Healthy Living Yoga

The Teacher Today

November 25, 2015

The relationship between a teacher and student in yoga has changed over time.  Centuries ago students were expected to devote their entire lives in the service of their teacher.  The teacher’s word was law and blind, unquestioning faith was expected of the student.

The relationship has evolved over the years.  In the plethora of yoga teachers and classes available in the market, students sometimes get confused about what they are searching for. After all, a certain amount of discernment is only fair. A yoga class can change your life, or leave you feeling flustered. A yoga teacher can point you in the right direction, or get on your nerves. You could end up learning something about yourself, or end up looking for reasons to avoid class for the rest of your life.

Where once a teacher held absolute authority over a student and her practice, nowadays the relationship has become a bit tricky. Teachers are younger, and prone to all the foibles that come with youth (relationship troubles, anxiety about getting a ‘real’ job, peer pressure etc.). And frequently they have another job on the side to pay the bills. This is in sharp contrast to traditional yoga teachers who lived to practice and to teach. Needless to say, all these aspects effect the vibe of a class.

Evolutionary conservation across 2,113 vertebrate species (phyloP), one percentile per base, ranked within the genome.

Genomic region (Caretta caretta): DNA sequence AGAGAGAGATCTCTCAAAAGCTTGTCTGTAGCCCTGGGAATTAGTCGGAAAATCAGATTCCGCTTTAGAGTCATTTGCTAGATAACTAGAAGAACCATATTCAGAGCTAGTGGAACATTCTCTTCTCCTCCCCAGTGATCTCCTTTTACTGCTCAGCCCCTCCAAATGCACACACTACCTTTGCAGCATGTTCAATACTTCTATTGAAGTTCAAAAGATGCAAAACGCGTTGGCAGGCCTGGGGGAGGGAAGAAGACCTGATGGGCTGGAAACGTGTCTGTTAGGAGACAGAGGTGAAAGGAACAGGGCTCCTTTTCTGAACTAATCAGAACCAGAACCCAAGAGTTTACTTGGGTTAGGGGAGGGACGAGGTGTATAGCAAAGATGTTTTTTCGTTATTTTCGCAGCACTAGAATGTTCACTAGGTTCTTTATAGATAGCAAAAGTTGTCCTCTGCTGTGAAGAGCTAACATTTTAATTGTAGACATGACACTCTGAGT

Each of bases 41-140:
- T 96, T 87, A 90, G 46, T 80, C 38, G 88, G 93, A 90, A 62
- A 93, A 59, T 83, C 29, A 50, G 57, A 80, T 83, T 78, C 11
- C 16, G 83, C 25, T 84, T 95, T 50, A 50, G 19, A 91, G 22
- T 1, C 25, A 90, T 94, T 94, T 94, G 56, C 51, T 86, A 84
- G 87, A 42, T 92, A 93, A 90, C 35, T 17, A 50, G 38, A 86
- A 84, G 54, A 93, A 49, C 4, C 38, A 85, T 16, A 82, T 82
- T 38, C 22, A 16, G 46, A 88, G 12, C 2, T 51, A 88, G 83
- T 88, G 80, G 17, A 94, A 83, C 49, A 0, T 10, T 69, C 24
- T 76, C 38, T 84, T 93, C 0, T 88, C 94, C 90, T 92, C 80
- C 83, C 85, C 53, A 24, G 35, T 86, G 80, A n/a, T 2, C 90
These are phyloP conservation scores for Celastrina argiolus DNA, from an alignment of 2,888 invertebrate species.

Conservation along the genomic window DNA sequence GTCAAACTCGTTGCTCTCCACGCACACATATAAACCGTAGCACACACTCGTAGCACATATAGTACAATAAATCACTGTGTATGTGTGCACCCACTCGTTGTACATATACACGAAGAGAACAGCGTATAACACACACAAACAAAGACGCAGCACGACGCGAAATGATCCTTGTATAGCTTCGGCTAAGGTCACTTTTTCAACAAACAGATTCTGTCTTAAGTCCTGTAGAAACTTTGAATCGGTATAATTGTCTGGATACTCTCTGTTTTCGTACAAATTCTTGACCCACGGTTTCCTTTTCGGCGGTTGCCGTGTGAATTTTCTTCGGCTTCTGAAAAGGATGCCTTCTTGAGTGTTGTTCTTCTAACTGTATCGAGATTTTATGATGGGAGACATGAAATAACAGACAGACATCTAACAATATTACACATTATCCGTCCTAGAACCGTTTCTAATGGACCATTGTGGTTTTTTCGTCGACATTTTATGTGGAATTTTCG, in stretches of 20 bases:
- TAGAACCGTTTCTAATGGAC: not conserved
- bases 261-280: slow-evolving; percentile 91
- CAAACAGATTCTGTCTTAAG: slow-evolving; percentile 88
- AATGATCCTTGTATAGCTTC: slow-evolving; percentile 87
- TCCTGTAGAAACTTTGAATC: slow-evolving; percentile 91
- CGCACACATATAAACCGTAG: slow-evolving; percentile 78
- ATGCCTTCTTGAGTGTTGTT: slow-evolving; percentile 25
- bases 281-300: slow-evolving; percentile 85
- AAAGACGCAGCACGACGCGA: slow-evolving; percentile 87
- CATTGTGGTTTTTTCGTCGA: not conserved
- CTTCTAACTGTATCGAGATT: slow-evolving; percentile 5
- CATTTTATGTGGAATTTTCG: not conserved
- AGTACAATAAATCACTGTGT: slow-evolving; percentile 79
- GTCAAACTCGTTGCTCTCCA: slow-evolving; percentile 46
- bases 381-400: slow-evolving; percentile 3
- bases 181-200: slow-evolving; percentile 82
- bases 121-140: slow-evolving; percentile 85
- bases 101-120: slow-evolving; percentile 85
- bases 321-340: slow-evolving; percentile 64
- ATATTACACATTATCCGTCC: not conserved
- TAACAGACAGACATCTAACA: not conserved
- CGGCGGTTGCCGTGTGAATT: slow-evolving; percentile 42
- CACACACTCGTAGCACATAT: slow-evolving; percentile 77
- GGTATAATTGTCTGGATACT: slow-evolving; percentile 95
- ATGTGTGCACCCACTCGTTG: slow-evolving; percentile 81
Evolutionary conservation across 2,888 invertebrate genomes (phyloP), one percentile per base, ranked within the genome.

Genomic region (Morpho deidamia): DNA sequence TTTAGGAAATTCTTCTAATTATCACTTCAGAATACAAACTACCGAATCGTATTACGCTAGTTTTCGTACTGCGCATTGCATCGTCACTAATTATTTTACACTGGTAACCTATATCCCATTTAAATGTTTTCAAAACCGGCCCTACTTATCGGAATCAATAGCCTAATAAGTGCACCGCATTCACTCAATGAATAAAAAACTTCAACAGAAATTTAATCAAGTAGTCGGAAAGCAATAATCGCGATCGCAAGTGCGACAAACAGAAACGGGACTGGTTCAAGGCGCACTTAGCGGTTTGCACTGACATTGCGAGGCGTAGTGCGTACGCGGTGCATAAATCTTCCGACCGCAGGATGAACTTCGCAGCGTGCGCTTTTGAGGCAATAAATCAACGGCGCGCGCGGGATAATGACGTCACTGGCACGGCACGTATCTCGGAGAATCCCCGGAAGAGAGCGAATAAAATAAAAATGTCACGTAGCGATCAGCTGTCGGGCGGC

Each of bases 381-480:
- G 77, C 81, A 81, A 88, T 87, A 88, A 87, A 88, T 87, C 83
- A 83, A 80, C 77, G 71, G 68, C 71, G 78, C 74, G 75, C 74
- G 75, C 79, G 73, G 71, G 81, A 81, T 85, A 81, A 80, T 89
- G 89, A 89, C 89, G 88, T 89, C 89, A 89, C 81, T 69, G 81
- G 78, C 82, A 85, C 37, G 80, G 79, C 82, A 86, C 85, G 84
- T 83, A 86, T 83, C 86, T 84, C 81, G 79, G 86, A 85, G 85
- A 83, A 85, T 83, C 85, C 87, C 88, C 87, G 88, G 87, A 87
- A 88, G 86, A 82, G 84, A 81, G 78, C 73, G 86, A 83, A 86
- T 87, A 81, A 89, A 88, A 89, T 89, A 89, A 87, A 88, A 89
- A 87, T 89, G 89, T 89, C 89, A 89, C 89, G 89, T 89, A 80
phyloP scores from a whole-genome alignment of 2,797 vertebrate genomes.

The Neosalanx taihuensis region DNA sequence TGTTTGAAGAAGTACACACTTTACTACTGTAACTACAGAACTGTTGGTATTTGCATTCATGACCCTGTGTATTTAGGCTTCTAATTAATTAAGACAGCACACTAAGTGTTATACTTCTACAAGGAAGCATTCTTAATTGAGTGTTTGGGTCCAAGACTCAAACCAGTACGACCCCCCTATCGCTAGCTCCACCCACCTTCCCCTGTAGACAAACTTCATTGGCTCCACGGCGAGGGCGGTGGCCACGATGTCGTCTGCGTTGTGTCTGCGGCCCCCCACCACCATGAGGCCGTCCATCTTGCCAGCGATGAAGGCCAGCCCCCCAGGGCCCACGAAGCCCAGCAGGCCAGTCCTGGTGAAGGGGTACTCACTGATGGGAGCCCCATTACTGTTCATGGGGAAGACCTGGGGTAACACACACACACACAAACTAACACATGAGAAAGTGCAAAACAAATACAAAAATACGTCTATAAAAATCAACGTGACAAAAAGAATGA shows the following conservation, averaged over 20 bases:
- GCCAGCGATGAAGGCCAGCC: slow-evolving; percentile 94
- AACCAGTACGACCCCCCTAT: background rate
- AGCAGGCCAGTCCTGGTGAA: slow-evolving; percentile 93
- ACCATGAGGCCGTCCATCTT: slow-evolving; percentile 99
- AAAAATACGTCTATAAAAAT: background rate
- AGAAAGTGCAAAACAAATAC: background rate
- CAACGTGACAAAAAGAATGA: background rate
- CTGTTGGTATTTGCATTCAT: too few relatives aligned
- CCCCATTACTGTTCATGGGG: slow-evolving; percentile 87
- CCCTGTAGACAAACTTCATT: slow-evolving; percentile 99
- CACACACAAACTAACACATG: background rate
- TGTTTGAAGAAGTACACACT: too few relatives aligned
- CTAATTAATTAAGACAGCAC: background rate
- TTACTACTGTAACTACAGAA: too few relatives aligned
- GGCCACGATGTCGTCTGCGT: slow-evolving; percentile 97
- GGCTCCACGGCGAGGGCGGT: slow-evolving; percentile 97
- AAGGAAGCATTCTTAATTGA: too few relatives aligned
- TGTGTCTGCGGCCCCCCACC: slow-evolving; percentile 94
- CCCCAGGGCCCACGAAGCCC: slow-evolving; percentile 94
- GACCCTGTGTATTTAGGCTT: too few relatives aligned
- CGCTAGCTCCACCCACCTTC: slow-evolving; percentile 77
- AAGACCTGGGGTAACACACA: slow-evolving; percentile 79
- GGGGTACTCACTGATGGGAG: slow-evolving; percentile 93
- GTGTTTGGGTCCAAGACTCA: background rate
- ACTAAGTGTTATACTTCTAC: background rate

I have mulled over the question for a while now. What is the role of a modern day teacher? After all, it’s the age of consumerism and yoga teachers and classes are being consumed with a vengeance. What then is a yoga teacher’s role? When a student walks in, you know they may walk out the next day. Or next year. How can you make a meaningful contribution to a student’s life with this uncertainty?